Carnestoltes or the Catalan Carnival

Counting 40 days back from Palm Sunday, it occurs that next Thursday February 4th is Dijous Gras (Fat Sunday) the kick off day for Carnival celebrations. In Catalonia, the celebrations take place from Thursday to Wednesday, a week full of party and tradition.


Dijous Gras

Fat Sunday in Catalonia is linked to gastronomy and the traditional meals of the day have to do with pork meat and omelettes, being the Botifarra d’Ou (Egg Sausage) the protagonist of the day. Traditionally, Carnival was a relief from the winter food shortage and people celebrated it with fatty meals. Thus, another typical food od Fat Sunday in Catalonia is Coca de Llardons (Lard Pancake).


Rei Carnestoltes

Friday after Dijous Gras is the first day of Carnival events. In Catalonia, the main character of Carnestoltes (Catalan name for Carnival) is King Carnestoltes. He is a fictional character who presides over all the Carnaval events and he arrives on Friday (or Saturday). His personality and outfit symbolize the debauchery and transgression typical of Carnival. He is shameless and acts crazyly and mockingly. But, at the end of the Carnival cycle, on Tuesday, he will be judged for his bad behavior and sentenced to death. He will be burnt publicly in a bonfire.


Street Parades

The weekend is the time for the real fun of Carnival. They start on Friday, when the children from schools go to the streets and parade to show off their fancy dresses. Saturday night is time for the adults celebrations and on Sunday afternoons, everyone joins in the street parades. Every town or village have their particular traditions and liturgies. In Barcelona, for example, the tradition was the to have a Battle of Oranges. Nowadays, the real oranges are replaced by orange confetti.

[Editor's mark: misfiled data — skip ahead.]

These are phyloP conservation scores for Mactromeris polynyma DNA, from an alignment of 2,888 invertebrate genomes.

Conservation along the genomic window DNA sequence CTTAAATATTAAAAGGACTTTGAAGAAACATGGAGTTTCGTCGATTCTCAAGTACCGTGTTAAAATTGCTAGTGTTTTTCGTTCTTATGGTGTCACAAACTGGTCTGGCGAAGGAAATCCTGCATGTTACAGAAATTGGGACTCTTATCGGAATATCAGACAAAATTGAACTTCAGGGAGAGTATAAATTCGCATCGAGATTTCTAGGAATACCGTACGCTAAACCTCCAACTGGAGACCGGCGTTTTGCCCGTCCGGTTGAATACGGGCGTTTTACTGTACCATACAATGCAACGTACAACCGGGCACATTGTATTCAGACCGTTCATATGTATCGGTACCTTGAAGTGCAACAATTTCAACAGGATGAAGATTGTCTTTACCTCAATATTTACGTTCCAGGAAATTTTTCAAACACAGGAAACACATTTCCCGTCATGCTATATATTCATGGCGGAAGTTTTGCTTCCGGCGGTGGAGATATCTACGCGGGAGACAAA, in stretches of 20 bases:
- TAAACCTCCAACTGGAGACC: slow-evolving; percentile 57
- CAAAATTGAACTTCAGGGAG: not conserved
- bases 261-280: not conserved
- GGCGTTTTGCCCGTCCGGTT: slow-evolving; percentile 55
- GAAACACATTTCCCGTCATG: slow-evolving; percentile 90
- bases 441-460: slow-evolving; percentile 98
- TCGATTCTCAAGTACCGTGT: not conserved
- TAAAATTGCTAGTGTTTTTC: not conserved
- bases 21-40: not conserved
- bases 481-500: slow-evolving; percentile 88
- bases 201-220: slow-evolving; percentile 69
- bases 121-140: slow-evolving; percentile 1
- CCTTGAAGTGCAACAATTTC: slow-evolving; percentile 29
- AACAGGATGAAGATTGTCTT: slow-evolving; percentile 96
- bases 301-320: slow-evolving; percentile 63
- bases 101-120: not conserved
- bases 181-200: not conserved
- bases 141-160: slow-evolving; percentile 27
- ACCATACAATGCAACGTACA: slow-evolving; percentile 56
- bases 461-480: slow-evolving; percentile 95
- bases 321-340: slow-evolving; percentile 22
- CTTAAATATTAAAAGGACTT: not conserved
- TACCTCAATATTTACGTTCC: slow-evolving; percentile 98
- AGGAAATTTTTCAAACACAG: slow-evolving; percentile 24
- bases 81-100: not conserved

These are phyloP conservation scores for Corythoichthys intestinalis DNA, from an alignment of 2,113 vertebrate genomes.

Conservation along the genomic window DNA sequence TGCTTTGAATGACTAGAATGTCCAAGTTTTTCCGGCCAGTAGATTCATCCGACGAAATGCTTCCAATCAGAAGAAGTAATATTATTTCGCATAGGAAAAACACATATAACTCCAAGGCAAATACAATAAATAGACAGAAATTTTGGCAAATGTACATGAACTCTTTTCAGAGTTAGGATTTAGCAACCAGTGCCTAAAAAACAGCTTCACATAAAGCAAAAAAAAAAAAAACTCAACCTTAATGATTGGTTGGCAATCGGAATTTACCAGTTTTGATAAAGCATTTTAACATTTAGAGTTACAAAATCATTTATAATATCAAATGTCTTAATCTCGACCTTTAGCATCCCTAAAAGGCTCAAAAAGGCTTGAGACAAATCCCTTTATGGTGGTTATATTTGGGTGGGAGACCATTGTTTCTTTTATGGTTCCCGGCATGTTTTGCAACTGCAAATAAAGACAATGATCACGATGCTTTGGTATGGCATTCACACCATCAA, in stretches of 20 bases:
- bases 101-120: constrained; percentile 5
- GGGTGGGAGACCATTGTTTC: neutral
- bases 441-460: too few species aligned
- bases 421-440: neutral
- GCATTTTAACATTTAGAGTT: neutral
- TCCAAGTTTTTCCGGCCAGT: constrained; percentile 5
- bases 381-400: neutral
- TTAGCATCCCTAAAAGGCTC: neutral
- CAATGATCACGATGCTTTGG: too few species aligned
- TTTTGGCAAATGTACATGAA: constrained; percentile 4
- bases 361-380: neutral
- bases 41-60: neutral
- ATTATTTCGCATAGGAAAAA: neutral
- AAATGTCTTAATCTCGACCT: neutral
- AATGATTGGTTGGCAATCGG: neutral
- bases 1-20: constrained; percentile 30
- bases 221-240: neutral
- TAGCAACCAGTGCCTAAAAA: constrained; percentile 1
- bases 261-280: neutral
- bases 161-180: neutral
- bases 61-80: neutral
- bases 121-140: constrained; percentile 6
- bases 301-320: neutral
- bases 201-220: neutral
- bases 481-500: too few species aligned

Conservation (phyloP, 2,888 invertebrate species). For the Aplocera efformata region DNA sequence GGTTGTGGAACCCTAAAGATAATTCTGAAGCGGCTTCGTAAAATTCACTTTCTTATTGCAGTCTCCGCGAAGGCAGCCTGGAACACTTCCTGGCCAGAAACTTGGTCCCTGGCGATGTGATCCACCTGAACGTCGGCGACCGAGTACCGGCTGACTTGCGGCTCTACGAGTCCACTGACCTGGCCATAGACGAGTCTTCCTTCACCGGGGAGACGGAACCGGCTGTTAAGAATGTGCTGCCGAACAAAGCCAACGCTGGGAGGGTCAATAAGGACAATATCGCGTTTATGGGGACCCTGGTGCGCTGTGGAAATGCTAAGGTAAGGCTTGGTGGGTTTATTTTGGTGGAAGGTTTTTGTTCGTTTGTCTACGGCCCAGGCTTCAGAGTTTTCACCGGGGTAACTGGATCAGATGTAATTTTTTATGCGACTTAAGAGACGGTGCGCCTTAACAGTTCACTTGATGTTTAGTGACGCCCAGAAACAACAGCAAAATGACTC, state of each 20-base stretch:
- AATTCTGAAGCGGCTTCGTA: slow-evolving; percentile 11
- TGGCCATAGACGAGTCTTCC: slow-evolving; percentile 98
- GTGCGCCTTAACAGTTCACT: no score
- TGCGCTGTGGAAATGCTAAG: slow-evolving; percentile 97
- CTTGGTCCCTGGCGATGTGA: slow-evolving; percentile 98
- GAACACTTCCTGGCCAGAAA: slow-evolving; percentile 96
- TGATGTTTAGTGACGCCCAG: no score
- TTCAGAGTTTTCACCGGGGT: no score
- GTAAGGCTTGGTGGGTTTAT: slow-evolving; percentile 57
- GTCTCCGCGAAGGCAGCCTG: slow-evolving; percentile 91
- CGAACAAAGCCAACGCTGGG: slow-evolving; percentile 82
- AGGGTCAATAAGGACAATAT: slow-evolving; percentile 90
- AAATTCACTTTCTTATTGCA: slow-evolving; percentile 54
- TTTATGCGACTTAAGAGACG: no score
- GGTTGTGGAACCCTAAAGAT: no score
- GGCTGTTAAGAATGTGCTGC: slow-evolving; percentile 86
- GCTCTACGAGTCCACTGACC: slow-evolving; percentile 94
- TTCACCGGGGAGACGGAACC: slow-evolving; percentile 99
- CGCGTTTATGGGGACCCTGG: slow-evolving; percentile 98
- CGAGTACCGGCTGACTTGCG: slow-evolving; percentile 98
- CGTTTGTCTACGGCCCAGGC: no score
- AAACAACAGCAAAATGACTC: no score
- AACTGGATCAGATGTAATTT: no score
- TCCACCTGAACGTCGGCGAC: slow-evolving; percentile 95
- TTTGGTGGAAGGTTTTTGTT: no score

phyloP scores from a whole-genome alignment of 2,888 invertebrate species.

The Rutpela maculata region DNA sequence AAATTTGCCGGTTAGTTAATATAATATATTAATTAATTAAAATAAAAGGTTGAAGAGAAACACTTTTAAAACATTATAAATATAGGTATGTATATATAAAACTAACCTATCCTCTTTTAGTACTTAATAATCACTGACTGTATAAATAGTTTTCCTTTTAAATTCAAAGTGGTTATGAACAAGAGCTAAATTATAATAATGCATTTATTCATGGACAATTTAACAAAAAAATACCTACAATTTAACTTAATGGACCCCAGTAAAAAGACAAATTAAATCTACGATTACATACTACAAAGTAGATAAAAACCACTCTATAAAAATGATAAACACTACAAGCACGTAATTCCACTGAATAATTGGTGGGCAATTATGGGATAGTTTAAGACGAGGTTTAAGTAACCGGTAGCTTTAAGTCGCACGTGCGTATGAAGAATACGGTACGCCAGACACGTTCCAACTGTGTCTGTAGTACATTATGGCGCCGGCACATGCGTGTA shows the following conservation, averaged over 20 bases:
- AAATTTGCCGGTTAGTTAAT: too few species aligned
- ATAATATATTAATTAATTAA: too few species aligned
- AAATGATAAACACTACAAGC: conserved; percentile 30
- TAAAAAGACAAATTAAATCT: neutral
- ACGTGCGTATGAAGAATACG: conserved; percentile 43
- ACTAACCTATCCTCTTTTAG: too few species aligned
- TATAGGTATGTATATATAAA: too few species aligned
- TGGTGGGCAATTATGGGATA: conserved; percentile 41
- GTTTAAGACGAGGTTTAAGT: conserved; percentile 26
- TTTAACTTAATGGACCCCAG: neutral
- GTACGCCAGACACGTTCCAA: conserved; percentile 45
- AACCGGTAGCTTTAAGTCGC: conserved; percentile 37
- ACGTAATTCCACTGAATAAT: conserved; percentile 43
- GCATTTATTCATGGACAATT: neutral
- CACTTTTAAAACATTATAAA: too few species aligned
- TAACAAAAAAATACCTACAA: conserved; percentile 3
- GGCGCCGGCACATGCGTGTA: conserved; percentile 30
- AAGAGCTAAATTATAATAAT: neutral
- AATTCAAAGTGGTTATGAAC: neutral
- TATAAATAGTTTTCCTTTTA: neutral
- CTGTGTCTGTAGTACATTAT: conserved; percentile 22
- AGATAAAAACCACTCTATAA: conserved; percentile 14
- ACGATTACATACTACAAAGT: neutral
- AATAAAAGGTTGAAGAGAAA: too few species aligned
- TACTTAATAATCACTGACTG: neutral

Dimecres de Cendra

On Tuesday, King Carnestoltes is judged and burnt and that is, unfortunately, the end of the celebrations. People have to go back to normality and, to mourn the end of the festivities, we celebrate Ash Wednesday, also known as the Enterrament de la Sardina (Sardine’s Buring). This is the last ritual of Carnival. Along with the burial of King Carnestoltes, the tradition includes the burial of the Sardine. A last parade then takes place, with people dressed as in a funeral, carrying a huge Sardine, crying desperately to the end of Carnival in a satirical, mocking and exaggerated performance.


Well, this is the tradition, with events organized mainly for families and children which take place during the weekend in every town in Catalonia, but around Barcelona, the most popular celebration is the Sitges Carnival. This sea town is well-known for having the most spectacular Carnival parades which congregates thousands of people on Saturday night.


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